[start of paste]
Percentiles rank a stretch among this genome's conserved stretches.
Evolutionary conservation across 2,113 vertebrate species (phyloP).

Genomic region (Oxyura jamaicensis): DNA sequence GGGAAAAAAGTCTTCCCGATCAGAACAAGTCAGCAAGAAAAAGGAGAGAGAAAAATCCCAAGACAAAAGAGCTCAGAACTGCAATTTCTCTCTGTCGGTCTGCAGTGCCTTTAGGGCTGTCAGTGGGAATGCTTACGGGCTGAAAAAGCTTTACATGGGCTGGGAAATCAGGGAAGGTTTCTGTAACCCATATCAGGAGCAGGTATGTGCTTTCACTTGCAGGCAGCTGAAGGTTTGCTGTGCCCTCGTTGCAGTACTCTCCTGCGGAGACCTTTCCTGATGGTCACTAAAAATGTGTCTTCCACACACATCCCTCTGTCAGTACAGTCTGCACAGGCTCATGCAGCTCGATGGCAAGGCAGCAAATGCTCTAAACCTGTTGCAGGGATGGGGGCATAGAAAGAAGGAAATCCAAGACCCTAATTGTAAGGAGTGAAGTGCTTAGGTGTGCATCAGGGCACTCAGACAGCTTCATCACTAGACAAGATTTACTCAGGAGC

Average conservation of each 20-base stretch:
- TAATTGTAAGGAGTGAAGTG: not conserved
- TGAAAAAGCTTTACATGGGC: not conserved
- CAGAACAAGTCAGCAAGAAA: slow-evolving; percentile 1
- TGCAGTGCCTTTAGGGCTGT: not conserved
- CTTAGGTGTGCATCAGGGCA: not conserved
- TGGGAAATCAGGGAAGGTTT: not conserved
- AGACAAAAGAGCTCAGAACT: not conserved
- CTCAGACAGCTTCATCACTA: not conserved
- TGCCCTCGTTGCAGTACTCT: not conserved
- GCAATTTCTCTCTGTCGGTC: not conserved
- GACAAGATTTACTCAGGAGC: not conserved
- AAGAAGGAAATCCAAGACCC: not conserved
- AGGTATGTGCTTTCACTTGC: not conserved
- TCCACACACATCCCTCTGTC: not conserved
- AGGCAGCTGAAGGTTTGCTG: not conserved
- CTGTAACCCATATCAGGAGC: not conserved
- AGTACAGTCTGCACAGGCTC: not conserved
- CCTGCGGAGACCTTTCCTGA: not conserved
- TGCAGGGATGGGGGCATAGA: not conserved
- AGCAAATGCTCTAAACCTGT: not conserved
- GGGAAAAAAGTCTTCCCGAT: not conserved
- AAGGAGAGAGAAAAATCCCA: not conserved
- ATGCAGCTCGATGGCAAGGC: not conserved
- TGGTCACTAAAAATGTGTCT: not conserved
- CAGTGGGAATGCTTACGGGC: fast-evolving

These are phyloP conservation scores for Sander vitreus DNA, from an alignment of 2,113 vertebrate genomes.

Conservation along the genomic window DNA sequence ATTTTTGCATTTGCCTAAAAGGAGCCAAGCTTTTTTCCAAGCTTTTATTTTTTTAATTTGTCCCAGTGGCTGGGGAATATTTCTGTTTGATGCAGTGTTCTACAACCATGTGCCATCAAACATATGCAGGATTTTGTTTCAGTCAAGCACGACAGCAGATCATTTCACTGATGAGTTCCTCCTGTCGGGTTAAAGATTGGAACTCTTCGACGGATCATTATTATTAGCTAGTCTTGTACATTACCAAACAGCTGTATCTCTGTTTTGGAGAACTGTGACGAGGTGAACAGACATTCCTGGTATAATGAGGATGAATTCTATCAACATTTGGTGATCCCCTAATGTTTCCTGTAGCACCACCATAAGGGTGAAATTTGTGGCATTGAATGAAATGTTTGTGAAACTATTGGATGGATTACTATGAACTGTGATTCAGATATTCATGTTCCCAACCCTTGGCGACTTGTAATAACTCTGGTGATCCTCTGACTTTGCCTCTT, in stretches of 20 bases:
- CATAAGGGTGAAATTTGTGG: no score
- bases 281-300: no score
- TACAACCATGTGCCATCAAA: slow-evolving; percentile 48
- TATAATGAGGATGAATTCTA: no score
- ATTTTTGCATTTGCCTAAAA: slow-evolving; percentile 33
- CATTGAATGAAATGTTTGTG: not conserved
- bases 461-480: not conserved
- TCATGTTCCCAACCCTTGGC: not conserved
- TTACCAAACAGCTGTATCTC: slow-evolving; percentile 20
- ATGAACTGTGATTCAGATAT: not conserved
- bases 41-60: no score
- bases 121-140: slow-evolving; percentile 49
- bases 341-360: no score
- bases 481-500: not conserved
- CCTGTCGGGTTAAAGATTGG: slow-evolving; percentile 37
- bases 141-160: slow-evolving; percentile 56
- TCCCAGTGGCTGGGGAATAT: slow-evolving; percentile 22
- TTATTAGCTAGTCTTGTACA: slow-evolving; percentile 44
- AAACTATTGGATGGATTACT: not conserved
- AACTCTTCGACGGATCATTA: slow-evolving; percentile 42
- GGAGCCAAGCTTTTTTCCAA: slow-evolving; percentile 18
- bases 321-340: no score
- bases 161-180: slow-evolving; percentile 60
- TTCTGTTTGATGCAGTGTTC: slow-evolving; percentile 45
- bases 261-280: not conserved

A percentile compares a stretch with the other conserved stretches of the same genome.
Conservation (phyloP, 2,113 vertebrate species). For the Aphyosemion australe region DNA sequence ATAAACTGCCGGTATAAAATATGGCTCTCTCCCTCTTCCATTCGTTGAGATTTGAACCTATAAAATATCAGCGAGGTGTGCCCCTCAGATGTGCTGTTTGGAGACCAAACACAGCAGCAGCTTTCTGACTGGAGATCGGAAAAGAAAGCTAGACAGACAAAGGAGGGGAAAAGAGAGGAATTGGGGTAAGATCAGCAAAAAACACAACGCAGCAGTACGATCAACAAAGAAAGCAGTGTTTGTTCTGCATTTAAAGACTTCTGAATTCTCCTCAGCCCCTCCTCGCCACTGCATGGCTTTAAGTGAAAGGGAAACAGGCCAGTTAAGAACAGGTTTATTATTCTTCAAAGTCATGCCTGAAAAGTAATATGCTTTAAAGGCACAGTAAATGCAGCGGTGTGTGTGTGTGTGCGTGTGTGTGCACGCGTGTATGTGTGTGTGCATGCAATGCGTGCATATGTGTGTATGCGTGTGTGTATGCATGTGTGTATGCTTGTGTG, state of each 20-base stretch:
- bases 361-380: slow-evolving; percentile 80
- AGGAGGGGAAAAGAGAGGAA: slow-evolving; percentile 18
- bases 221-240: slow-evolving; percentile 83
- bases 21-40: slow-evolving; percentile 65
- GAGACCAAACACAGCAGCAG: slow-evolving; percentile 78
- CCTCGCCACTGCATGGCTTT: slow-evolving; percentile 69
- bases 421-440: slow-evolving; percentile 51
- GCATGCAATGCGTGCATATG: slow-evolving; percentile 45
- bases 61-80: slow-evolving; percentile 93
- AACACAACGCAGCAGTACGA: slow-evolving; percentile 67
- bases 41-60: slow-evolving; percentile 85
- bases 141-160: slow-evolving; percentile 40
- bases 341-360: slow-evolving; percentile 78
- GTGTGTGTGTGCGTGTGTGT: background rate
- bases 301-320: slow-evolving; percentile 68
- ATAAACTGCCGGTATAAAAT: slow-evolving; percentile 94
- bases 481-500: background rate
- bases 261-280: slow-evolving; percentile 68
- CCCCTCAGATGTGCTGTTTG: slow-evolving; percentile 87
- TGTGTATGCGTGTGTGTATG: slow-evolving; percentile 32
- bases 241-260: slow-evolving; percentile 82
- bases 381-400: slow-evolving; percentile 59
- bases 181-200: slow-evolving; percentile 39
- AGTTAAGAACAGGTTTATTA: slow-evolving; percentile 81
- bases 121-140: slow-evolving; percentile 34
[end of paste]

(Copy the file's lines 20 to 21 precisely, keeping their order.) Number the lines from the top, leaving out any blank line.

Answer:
- CTGTAACCCATATCAGGAGC: not conserved
- AGTACAGTCTGCACAGGCTC: not conserved